November 23, 2014

With no ​​jobs to pay mortgages or utilities, at least we are living in great houses. Thank you bank regulators!

Sir, I refer to Tim Harford’s “Why a house-price bubble means trouble” November 22.

In it Harford writes “Booming housing markets attract bankers like jam attracts flies, sucking money away from commercial and industrial loans. Why back a company when you can lend someone half a million to buy a house that is rapidly appreciating in value?”

That is far from being the whole story.

Regulators, because they thought or wanted to think about the financing of houses as something absolutely safe, also allowed the banks to do it against very little bank capital, meaning very little equity… especially if someone managed to dress up the mortgages in AAA ratings.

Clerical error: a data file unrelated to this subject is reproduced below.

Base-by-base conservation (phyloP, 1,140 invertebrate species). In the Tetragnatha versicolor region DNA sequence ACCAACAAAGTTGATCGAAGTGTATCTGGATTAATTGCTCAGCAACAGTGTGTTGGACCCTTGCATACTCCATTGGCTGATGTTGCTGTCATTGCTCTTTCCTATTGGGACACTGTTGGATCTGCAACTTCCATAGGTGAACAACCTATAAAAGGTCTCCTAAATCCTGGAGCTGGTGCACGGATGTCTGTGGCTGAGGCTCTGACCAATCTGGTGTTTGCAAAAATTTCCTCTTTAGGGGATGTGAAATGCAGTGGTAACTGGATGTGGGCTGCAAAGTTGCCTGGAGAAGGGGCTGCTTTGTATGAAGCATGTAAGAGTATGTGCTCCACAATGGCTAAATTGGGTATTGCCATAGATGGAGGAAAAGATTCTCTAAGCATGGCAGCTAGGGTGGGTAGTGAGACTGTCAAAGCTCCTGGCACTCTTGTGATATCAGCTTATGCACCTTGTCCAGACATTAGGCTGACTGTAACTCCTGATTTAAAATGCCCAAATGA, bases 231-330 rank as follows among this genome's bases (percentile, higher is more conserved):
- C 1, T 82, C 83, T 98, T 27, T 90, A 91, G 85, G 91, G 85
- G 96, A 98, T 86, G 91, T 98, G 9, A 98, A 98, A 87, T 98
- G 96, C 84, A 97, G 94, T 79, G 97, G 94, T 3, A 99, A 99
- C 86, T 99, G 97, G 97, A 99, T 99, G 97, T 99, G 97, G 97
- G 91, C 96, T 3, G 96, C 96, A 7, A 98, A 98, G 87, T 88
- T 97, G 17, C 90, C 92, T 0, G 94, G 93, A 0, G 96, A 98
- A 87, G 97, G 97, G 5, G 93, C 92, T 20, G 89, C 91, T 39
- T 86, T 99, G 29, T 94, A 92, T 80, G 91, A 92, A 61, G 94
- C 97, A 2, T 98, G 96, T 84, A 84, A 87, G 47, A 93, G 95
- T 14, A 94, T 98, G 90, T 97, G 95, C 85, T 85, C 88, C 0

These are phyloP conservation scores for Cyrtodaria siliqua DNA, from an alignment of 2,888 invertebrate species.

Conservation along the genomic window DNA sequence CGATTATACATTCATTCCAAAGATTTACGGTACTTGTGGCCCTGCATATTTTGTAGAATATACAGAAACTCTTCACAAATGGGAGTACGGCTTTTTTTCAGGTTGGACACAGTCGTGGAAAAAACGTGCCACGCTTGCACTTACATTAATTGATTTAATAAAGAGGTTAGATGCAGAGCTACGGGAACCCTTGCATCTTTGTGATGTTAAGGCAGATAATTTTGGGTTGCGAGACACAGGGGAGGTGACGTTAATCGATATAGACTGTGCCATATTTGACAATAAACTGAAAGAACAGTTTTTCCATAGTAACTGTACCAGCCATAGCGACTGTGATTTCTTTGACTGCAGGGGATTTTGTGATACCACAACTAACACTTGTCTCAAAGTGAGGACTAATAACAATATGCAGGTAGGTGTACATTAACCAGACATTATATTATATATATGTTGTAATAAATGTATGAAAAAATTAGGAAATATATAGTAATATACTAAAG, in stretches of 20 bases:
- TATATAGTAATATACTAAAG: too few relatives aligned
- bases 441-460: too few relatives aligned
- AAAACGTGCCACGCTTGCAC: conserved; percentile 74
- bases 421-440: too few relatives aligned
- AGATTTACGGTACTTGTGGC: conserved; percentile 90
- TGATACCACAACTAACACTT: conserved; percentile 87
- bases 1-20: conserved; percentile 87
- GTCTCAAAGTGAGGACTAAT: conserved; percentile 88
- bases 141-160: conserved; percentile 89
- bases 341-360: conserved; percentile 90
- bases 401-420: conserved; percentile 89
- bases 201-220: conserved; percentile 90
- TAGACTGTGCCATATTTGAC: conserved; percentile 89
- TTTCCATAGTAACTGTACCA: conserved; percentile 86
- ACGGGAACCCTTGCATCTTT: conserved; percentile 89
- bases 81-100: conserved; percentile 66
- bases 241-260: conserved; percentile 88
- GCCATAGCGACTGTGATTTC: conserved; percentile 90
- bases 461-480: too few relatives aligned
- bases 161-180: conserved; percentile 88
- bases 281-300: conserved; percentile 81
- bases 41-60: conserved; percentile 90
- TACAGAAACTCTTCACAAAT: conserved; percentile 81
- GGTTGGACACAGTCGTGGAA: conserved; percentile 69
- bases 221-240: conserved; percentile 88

And that allowed banks to earn much higher expected risk-adjusted returns on equity when financing houses than when financing the “risky” small businesses and entrepreneurs, those who could create jobs, and for which their regulators required them to hold much more equity.

And so here we now find ourselves… living in expensive houses with too few good jobs to allow us to pay the mortgages and the utilities. Is that not sort of bad planning?